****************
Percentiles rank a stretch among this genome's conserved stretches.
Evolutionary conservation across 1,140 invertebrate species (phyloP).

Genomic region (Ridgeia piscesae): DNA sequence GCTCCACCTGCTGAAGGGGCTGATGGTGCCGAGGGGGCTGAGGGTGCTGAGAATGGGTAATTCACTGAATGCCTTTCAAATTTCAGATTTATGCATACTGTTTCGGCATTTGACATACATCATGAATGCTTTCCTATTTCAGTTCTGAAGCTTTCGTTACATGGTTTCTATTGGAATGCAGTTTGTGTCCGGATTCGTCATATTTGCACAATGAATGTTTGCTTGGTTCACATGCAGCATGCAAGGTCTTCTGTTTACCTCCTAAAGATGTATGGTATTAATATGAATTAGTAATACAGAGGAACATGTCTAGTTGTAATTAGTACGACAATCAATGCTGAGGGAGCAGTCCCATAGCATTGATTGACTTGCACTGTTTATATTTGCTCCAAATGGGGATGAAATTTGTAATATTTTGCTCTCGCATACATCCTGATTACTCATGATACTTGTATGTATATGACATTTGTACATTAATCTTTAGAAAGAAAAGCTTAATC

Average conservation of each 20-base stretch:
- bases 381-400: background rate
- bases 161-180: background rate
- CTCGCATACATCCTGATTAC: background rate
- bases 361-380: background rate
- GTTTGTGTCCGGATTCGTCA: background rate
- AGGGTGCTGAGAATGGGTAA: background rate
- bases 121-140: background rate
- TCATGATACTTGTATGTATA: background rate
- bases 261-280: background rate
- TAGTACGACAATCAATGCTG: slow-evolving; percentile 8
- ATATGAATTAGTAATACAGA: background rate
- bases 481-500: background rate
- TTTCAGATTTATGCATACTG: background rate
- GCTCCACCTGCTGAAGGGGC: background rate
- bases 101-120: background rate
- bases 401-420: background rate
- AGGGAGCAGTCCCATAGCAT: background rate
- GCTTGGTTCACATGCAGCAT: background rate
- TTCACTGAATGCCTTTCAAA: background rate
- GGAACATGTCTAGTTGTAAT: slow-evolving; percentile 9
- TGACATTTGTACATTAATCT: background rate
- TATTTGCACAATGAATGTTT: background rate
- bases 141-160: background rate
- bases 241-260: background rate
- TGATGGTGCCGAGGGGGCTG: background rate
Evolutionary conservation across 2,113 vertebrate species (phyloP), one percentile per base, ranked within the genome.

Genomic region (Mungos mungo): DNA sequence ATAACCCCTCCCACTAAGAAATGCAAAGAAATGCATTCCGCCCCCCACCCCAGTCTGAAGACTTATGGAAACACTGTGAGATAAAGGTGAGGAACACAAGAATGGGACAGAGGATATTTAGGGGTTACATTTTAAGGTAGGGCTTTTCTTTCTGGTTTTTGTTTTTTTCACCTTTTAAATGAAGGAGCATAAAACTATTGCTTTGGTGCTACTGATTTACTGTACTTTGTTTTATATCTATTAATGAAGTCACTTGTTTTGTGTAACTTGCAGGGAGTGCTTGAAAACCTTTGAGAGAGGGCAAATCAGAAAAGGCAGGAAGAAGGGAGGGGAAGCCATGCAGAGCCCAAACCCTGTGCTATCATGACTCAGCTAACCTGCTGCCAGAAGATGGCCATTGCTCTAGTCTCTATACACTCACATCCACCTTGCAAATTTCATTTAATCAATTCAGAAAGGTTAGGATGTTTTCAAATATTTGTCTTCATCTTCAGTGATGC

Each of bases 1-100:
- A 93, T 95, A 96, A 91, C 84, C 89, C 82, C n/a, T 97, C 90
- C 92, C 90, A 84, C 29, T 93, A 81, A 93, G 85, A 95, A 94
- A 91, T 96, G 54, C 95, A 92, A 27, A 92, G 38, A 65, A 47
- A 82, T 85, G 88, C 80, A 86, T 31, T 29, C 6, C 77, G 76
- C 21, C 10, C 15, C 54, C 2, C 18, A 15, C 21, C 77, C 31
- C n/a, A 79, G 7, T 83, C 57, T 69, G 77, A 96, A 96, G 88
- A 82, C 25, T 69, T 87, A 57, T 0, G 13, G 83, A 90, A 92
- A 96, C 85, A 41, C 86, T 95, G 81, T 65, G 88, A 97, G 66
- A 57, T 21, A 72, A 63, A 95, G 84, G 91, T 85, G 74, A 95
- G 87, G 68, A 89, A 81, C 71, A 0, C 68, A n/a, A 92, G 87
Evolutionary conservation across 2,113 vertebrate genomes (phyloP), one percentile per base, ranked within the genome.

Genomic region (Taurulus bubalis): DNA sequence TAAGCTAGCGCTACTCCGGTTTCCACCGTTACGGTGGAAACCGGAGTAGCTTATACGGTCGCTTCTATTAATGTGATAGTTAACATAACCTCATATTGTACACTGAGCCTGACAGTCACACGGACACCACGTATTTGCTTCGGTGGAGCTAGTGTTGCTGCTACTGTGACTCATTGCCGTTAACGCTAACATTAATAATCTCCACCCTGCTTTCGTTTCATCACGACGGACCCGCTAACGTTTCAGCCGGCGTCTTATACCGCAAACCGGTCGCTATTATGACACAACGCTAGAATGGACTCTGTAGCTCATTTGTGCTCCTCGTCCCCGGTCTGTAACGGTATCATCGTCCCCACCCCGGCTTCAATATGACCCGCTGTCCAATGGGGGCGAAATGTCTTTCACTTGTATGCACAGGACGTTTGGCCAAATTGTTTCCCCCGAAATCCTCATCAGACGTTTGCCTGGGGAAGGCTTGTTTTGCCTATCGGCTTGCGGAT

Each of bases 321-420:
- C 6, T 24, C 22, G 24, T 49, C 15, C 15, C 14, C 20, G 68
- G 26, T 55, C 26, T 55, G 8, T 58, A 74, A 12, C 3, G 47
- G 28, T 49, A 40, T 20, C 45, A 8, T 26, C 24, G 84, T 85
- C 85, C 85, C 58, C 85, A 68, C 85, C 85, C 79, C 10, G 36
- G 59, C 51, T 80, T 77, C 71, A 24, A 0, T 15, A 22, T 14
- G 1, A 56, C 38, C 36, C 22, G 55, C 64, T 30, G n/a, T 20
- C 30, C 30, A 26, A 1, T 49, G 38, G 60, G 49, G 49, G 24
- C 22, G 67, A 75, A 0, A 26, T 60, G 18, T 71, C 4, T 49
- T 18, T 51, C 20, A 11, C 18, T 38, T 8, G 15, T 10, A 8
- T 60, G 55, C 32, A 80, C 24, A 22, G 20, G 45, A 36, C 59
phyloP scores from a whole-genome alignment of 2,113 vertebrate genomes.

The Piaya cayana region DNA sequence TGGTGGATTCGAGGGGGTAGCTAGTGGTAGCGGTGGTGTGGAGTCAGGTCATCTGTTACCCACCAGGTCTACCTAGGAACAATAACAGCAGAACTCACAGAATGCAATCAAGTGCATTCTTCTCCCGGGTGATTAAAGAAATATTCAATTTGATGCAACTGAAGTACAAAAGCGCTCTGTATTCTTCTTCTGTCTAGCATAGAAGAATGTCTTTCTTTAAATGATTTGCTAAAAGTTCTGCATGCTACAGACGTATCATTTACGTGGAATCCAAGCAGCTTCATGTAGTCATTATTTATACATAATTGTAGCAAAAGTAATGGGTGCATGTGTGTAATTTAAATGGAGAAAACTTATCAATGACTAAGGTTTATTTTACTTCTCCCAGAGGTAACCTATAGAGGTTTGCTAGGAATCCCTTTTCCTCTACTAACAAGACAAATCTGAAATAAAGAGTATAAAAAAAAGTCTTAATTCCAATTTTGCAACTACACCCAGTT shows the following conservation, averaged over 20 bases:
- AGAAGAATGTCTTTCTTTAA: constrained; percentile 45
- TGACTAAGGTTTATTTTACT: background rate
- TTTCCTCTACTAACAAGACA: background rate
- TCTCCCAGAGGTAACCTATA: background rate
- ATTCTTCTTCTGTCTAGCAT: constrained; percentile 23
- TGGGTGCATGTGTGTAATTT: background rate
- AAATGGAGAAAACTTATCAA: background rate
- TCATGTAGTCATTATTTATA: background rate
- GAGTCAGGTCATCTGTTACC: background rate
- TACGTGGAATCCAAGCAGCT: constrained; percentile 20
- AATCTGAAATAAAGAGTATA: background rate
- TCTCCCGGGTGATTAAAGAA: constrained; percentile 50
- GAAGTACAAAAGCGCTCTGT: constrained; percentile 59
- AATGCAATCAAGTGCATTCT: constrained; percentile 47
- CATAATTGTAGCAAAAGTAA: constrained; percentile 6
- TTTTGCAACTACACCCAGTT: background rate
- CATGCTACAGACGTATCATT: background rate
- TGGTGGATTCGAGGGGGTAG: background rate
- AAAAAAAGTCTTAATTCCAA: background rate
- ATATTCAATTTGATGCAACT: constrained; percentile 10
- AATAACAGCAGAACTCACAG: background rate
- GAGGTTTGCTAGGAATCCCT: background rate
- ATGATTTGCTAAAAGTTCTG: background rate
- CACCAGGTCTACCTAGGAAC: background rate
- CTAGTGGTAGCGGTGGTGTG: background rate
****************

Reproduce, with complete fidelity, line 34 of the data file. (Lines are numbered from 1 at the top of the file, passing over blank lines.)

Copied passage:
- C 92, C 90, A 84, C 29, T 93, A 81, A 93, G 85, A 95, A 94